Mounting from Both Sides
Mounting the horse from both sides is critical. The horse needs to accept the feel of your weight separately on each side. You’ll notice that I just put my weight in the stirrups without actually swinging a leg over the saddle. I placed my weight over the saddle and then got down again, repeating this several times as I rubbed the horse all over. This is a “half mount” so I don’t have to commit myself to getting on and the horse becomes accustomed to the motion.
Just the action of mounting and putting weight on your feet in the stirrups and the weight of the saddle on the horse’s back can build tension in the horse. A good plan is to step down, move the horse out again, and see if the half mount caused the horse any tension.
It doesn’t take great observational powers to see that Halo had built up a bit of tension during the half mounts. He blew again and started bucking!
You’ll notice that I didn’t allow any slack in the rope and I actually brought his nose towards me. This action is asking him to bend, disengage, and face me.
I continued to do this over and over, sending him out and disengaging him, until he was able to do it with relaxation, without bucking. I redid my half mounts until I could step down, send him on, and have no reaction. At this point I felt Halo was ready for me to put my leg over for a short ride.
The first thing I did after settling in the saddle was ask for a lateral bend. The lateral bend is critical: I ask for this bend before I saddle, before I mount, and then when I get on.
After having him bend, I took Halo for his first forward steps and soon he was walking calmly without issue: his head was level, his eyes looked alert and engaged (not shut down), his tail wasn’t clamped or swishing, and he was on a loose rein.
After allowing him to walk calmly for a short period of time, I asked the horse to disengage his hindquarters with a turn on the forehand. I don’t assume that all the ground skills I have done will automatically fully transfer to riding, so I repeated this several times.
Halo’s First Trot
I decided to take Halo for his first trot. You’ll notice that Halo’s head came up a bit at the trot and he was short-strided. Even though these are signs of some resistance, he allowed me to ask him to move forward and he followed through with the request. He got tight a couple of times and showed signs that he could buck, so I disengaged him, brought him to the walk, and then back to the trot until he could relax while trotting.
Ending the Session
I didn’t ride him for long on this first ride we had together — maybe a total of 20 minutes. The goal certainly was not to build up a big sweat! In this photo we’ve just finished this session together and I made it a point to rub Halo and just “hang out” with him for a while. This kind of meaningful physical contact and time together is important — it’s part of our communication and relationship building process.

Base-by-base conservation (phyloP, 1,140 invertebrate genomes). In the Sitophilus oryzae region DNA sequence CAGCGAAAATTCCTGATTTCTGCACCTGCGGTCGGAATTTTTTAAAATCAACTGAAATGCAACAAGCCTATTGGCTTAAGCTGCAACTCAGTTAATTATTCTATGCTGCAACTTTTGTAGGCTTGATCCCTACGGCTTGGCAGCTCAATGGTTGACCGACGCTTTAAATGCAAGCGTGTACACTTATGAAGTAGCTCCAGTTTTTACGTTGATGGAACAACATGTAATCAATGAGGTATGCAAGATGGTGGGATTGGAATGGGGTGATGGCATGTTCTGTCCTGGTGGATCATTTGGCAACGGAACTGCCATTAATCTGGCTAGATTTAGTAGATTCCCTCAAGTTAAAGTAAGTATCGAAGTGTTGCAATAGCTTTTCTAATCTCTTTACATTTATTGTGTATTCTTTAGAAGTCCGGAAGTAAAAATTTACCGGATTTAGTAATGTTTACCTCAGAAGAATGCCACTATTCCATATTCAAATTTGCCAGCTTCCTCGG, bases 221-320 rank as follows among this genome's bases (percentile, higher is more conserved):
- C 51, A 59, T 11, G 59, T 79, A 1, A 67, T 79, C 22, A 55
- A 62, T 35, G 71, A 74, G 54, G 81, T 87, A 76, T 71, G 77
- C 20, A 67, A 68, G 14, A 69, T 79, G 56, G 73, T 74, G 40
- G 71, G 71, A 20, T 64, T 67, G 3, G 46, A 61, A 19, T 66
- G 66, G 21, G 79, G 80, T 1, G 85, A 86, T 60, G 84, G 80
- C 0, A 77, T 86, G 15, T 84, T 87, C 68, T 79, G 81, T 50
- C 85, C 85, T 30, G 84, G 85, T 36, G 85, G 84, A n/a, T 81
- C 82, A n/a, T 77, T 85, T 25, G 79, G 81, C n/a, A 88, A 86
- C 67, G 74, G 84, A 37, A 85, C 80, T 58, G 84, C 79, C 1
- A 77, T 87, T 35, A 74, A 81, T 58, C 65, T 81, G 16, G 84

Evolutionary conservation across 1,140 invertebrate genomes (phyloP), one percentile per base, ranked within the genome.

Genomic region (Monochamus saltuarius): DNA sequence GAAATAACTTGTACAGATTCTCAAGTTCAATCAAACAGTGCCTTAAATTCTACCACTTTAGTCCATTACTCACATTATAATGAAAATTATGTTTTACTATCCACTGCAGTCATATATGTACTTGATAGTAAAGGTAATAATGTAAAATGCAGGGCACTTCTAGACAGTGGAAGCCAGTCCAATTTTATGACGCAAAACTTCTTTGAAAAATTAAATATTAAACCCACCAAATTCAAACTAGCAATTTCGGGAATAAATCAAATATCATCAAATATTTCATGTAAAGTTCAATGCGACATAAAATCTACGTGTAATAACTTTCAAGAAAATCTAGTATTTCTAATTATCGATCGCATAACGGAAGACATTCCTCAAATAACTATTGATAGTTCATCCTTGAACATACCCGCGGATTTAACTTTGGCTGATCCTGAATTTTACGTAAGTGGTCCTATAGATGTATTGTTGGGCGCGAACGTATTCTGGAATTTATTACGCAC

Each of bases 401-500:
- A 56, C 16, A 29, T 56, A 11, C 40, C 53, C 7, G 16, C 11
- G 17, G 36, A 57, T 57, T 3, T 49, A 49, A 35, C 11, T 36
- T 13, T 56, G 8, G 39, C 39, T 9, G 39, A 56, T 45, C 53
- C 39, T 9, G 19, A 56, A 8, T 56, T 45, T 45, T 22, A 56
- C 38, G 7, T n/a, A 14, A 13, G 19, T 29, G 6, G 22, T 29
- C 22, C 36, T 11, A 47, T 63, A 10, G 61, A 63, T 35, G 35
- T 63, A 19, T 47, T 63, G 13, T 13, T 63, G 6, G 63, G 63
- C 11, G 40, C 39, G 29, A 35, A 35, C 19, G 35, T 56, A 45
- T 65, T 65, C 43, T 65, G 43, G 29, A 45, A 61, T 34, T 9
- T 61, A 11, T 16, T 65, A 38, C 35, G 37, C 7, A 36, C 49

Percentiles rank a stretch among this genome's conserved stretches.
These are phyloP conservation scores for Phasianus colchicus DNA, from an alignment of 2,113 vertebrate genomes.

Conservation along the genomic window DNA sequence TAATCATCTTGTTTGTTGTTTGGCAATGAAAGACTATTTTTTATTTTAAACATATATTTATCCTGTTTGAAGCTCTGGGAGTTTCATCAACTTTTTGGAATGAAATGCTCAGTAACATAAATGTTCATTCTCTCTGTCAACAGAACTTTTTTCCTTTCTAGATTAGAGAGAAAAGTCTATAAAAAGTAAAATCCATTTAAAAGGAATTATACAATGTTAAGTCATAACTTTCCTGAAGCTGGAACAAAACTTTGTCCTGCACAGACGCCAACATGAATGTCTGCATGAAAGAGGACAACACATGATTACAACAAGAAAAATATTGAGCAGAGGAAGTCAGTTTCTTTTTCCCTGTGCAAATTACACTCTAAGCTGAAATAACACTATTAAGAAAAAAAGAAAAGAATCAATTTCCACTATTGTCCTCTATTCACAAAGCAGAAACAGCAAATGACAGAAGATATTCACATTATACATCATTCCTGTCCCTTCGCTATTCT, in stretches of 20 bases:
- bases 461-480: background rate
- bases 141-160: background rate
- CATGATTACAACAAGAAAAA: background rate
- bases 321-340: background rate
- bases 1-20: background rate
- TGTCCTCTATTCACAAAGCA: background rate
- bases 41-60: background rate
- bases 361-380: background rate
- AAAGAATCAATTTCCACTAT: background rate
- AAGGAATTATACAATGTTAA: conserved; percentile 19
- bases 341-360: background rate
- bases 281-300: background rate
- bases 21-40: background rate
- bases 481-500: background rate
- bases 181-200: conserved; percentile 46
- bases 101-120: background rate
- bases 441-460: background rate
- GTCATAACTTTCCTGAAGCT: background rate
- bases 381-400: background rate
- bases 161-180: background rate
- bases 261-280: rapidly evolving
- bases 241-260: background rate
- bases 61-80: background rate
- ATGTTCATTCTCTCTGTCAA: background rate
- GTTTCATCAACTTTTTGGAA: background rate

Halo and Solo Saddle Time
After our first riding session, I took off Halo’s hackamore and turned him loose while saddled, allowing him to just roam around the arena with the saddle. I stayed in the arena and kept him moving around (and not rolling with my saddle on!) so that he was just packing the saddle and strolling around with it. I sent him around at a trot and he never bucked at all.
Ultimately Halo will be an English horse, but packing around the Western saddle is great because it has movement from the stirrups, saddle strings, and latigo pieces. This post-ride period also provided Halo with decompression time.
I wouldn’t want to pull the saddle, put him in a stall, and have him think, “Oh my goodness, was that ever torture!” I wanted to give him time to relax and be completely at ease in the environment where he just experienced being ridden. If he had built up any kind of sweat, I would stay with him until he was dry, walk him out, be there for the letting down process, and then the session would be over. The session should come to a closure with relaxation and no stress or anxiety.
For more in-depth information regarding riding a young horse, disengagement, and the early stages with a reactive horse, refer to Jonathan Field’s Natural Foundation home study program, DVD #1, “Safety: The First Step to a Great Ride,” available at www.HORSEJournals.com.
Track the progress of Halo in the next part of this series, "Restarting Halo, Part 3: Heading Towards Success."
Examining for Physical Problems
With any horse that exhibits symptoms of unwanted behaviour or lack of performance, I always check the horse thoroughly for physical problems. These issues may include poor saddle fit, teeth problems, feet issues, injuries, saddle galls, etc. Before bringing Halo to me, his owners had him thoroughly examined to be sure he was not bucking due to pain or any other physical reason.